The future of Islam lies in the resolution of its fractious present. And the divisions stem from different approaches to the central issues of our day.
By Asma Afsaruddin
The future of Islam lies in the resolution of its fractious present. There are multiple conversations underway among Muslims today, both in the heartlands (Middle East, South- and Southeast Asia) and in the West about deeply divisive issues — identity and cultural expression, political authority and representation, recourse to violence, globalization, gender, and inter-faith relations — to name the most important. How these issues are debated and resolved by Muslims themselves will determine the course of Islam through much of the 21st century.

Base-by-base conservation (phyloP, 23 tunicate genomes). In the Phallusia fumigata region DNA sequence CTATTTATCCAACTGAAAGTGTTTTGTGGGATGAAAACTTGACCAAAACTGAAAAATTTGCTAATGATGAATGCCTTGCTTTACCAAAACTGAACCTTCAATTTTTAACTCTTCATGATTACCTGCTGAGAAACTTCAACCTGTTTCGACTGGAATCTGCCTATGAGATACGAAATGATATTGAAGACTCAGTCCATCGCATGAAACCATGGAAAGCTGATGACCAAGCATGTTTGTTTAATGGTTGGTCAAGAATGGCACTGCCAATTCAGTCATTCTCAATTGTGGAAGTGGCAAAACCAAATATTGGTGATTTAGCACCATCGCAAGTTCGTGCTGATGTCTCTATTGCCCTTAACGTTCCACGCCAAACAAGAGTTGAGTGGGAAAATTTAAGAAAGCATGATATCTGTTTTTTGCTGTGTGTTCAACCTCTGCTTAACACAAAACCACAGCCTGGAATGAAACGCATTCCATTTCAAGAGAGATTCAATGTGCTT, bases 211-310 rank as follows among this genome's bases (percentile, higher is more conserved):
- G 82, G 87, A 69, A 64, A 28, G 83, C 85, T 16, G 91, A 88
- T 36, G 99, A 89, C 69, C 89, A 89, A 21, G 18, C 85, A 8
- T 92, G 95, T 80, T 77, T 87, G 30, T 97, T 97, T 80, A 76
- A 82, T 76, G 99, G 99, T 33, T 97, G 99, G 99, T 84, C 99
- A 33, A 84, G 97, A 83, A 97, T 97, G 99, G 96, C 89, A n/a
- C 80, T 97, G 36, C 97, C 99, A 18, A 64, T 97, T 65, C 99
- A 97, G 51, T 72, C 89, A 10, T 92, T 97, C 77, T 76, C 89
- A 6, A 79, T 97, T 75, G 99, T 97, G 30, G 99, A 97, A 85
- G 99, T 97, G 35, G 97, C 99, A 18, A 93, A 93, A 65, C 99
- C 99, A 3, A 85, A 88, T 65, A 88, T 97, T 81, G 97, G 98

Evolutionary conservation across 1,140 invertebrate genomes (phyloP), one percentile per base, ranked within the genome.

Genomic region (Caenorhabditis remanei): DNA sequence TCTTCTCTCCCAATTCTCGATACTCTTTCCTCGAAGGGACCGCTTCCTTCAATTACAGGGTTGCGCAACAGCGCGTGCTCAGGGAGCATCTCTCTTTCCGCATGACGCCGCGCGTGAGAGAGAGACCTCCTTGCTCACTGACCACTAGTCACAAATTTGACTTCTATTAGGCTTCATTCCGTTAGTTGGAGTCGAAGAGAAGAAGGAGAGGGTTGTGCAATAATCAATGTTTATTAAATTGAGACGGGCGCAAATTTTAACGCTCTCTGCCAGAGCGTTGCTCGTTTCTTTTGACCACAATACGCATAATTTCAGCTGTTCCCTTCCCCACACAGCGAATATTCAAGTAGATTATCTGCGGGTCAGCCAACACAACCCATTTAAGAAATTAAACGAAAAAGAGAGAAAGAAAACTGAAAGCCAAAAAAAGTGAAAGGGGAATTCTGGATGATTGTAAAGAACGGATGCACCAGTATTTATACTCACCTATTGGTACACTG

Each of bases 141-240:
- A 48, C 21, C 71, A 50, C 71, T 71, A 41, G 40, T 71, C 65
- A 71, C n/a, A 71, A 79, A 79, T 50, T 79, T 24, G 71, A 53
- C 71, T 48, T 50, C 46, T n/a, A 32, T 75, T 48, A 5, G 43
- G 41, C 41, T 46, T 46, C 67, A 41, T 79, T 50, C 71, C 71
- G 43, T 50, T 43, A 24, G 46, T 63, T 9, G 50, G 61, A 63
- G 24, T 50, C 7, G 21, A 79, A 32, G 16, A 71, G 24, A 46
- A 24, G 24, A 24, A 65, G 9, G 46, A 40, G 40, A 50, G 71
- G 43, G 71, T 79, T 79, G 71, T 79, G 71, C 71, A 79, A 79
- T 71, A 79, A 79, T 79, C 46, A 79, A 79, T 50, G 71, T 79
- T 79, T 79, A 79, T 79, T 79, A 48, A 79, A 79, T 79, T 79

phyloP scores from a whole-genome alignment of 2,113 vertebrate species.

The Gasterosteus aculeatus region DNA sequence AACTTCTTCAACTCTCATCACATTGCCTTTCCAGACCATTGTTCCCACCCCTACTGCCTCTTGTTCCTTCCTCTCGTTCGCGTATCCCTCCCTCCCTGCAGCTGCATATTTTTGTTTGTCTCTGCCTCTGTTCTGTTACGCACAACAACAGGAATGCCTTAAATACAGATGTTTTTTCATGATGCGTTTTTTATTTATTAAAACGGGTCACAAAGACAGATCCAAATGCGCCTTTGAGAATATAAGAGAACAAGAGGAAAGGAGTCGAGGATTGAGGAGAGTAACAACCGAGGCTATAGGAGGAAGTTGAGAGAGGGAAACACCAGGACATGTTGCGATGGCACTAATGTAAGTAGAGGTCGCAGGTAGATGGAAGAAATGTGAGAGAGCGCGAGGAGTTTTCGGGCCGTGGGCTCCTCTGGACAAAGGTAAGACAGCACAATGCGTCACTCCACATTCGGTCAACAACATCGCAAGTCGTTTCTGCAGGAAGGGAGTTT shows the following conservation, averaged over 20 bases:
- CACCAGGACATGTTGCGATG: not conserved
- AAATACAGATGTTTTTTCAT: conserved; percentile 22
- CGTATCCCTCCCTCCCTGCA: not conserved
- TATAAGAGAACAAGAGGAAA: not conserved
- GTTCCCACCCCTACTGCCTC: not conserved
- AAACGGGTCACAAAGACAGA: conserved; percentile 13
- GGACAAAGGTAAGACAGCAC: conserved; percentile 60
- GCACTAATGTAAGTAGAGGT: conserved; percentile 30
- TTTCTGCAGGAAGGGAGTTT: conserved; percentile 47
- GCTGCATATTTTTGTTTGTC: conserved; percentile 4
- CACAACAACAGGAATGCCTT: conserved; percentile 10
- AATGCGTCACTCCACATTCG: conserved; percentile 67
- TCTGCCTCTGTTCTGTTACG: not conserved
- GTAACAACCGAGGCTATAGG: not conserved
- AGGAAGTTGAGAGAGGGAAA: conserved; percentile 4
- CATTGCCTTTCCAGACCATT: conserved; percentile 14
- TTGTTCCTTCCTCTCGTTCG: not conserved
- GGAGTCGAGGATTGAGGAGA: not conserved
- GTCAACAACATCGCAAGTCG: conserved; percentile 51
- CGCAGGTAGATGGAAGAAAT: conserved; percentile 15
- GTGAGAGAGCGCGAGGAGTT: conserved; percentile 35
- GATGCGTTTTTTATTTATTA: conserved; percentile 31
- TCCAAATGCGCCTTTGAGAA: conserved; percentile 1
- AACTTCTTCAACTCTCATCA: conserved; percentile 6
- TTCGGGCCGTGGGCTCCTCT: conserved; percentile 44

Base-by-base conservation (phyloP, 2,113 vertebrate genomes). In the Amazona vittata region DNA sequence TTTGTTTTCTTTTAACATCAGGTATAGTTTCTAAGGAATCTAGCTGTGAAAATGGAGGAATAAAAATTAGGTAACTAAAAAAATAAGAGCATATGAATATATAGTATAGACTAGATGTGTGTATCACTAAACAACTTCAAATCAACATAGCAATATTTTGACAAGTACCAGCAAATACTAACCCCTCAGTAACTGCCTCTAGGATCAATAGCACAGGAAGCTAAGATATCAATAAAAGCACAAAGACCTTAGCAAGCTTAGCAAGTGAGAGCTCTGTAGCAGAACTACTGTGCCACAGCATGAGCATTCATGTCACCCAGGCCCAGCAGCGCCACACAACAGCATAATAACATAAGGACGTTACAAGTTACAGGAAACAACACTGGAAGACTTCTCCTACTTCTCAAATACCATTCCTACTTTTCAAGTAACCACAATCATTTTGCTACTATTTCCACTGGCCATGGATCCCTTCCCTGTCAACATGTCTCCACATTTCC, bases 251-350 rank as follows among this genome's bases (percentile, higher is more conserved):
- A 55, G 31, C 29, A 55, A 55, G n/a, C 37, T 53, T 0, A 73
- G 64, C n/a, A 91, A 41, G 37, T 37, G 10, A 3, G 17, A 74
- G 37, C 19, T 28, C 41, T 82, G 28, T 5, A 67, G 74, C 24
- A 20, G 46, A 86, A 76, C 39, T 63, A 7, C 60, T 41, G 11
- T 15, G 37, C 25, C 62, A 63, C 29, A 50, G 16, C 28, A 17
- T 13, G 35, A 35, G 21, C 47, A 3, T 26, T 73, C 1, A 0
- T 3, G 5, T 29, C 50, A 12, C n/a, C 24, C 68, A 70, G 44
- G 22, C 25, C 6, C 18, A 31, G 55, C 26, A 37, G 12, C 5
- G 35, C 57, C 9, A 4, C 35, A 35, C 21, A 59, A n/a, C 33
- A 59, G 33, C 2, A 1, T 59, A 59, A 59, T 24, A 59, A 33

I regard these intra-Muslim dialectics to be far more consequential and more predictable than Muslim-non-Muslim engagements. The latter is always susceptible to external political events and power differentials; the former is more of an ideational and cognitive tussle among the principal agents themselves, not unaffected by the outside world of course, but still more grounded in the collective psyche and conscience of Muslims, and, importantly, in their memory of the past. As one hears frequently and portentously, “the struggle for the soul of Islam” is now being waged — my prediction is that this struggle will continue unabated in the coming decades and will decisively shape the Muslim world.